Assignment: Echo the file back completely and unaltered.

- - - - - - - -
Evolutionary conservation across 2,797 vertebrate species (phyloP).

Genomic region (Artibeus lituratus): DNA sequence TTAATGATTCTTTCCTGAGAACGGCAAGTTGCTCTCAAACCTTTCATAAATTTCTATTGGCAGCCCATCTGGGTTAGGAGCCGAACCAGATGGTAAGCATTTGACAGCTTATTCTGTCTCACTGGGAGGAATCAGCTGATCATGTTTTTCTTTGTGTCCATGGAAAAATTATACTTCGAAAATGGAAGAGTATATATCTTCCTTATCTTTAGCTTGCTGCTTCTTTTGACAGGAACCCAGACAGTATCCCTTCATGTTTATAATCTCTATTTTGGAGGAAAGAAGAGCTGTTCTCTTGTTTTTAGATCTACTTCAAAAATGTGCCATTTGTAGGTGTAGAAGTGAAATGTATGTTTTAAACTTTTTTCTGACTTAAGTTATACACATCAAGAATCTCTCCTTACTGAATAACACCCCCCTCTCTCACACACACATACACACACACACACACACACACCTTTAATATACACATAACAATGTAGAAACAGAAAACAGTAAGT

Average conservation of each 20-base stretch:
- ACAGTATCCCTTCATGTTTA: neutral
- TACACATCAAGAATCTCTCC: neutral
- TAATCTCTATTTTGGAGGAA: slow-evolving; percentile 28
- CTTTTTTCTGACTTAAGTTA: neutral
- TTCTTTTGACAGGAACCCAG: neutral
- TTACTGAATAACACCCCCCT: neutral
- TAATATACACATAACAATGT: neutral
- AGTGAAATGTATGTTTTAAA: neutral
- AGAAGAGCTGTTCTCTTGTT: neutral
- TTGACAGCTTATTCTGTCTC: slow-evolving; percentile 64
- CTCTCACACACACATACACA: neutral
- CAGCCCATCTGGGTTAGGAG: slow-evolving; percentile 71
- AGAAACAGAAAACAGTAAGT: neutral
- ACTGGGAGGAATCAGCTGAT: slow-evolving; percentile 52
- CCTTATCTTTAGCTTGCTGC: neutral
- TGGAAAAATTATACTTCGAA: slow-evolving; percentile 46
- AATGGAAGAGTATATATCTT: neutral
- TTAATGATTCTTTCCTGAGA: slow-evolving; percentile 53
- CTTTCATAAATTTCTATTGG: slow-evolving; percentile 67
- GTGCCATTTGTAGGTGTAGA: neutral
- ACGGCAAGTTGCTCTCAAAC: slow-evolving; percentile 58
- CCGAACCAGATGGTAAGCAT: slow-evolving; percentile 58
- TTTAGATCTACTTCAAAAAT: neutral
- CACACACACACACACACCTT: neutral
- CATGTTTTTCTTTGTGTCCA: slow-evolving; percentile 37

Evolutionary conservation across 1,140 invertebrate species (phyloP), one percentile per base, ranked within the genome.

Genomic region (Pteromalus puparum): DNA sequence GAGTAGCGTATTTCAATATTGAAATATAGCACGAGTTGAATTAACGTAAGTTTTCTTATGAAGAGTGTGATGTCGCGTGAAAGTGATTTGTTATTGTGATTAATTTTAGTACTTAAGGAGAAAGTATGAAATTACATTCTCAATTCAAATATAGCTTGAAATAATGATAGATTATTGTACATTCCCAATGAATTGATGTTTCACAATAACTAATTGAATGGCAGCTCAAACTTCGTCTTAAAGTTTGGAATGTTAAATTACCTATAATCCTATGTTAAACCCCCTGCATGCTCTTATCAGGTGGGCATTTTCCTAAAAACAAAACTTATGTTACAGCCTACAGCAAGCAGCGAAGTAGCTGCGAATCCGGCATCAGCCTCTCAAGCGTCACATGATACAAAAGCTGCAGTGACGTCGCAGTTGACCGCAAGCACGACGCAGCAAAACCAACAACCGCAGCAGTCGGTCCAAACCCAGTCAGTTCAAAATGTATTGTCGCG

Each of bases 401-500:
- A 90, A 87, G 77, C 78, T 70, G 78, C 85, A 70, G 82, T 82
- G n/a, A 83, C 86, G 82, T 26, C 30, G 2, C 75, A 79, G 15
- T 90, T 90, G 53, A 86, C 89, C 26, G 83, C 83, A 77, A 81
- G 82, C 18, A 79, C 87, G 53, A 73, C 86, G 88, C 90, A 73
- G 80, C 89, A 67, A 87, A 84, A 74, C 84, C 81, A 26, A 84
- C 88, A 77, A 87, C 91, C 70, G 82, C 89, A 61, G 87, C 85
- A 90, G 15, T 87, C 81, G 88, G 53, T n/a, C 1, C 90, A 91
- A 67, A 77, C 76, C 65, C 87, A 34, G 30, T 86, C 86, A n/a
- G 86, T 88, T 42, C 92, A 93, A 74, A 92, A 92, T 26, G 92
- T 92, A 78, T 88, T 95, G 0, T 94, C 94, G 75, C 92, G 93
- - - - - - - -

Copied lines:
Evolutionary conservation across 2,797 vertebrate species (phyloP).

Genomic region (Artibeus lituratus): DNA sequence TTAATGATTCTTTCCTGAGAACGGCAAGTTGCTCTCAAACCTTTCATAAATTTCTATTGGCAGCCCATCTGGGTTAGGAGCCGAACCAGATGGTAAGCATTTGACAGCTTATTCTGTCTCACTGGGAGGAATCAGCTGATCATGTTTTTCTTTGTGTCCATGGAAAAATTATACTTCGAAAATGGAAGAGTATATATCTTCCTTATCTTTAGCTTGCTGCTTCTTTTGACAGGAACCCAGACAGTATCCCTTCATGTTTATAATCTCTATTTTGGAGGAAAGAAGAGCTGTTCTCTTGTTTTTAGATCTACTTCAAAAATGTGCCATTTGTAGGTGTAGAAGTGAAATGTATGTTTTAAACTTTTTTCTGACTTAAGTTATACACATCAAGAATCTCTCCTTACTGAATAACACCCCCCTCTCTCACACACACATACACACACACACACACACACACCTTTAATATACACATAACAATGTAGAAACAGAAAACAGTAAGT

Average conservation of each 20-base stretch:
- ACAGTATCCCTTCATGTTTA: neutral
- TACACATCAAGAATCTCTCC: neutral
- TAATCTCTATTTTGGAGGAA: slow-evolving; percentile 28
- CTTTTTTCTGACTTAAGTTA: neutral
- TTCTTTTGACAGGAACCCAG: neutral
- TTACTGAATAACACCCCCCT: neutral
- TAATATACACATAACAATGT: neutral
- AGTGAAATGTATGTTTTAAA: neutral
- AGAAGAGCTGTTCTCTTGTT: neutral
- TTGACAGCTTATTCTGTCTC: slow-evolving; percentile 64
- CTCTCACACACACATACACA: neutral
- CAGCCCATCTGGGTTAGGAG: slow-evolving; percentile 71
- AGAAACAGAAAACAGTAAGT: neutral
- ACTGGGAGGAATCAGCTGAT: slow-evolving; percentile 52
- CCTTATCTTTAGCTTGCTGC: neutral
- TGGAAAAATTATACTTCGAA: slow-evolving; percentile 46
- AATGGAAGAGTATATATCTT: neutral
- TTAATGATTCTTTCCTGAGA: slow-evolving; percentile 53
- CTTTCATAAATTTCTATTGG: slow-evolving; percentile 67
- GTGCCATTTGTAGGTGTAGA: neutral
- ACGGCAAGTTGCTCTCAAAC: slow-evolving; percentile 58
- CCGAACCAGATGGTAAGCAT: slow-evolving; percentile 58
- TTTAGATCTACTTCAAAAAT: neutral
- CACACACACACACACACCTT: neutral
- CATGTTTTTCTTTGTGTCCA: slow-evolving; percentile 37

Evolutionary conservation across 1,140 invertebrate species (phyloP), one percentile per base, ranked within the genome.

Genomic region (Pteromalus puparum): DNA sequence GAGTAGCGTATTTCAATATTGAAATATAGCACGAGTTGAATTAACGTAAGTTTTCTTATGAAGAGTGTGATGTCGCGTGAAAGTGATTTGTTATTGTGATTAATTTTAGTACTTAAGGAGAAAGTATGAAATTACATTCTCAATTCAAATATAGCTTGAAATAATGATAGATTATTGTACATTCCCAATGAATTGATGTTTCACAATAACTAATTGAATGGCAGCTCAAACTTCGTCTTAAAGTTTGGAATGTTAAATTACCTATAATCCTATGTTAAACCCCCTGCATGCTCTTATCAGGTGGGCATTTTCCTAAAAACAAAACTTATGTTACAGCCTACAGCAAGCAGCGAAGTAGCTGCGAATCCGGCATCAGCCTCTCAAGCGTCACATGATACAAAAGCTGCAGTGACGTCGCAGTTGACCGCAAGCACGACGCAGCAAAACCAACAACCGCAGCAGTCGGTCCAAACCCAGTCAGTTCAAAATGTATTGTCGCG

Each of bases 401-500:
- A 90, A 87, G 77, C 78, T 70, G 78, C 85, A 70, G 82, T 82
- G n/a, A 83, C 86, G 82, T 26, C 30, G 2, C 75, A 79, G 15
- T 90, T 90, G 53, A 86, C 89, C 26, G 83, C 83, A 77, A 81
- G 82, C 18, A 79, C 87, G 53, A 73, C 86, G 88, C 90, A 73
- G 80, C 89, A 67, A 87, A 84, A 74, C 84, C 81, A 26, A 84
- C 88, A 77, A 87, C 91, C 70, G 82, C 89, A 61, G 87, C 85
- A 90, G 15, T 87, C 81, G 88, G 53, T n/a, C 1, C 90, A 91
- A 67, A 77, C 76, C 65, C 87, A 34, G 30, T 86, C 86, A n/a
- G 86, T 88, T 42, C 92, A 93, A 74, A 92, A 92, T 26, G 92
- T 92, A 78, T 88, T 95, G 0, T 94, C 94, G 75, C 92, G 93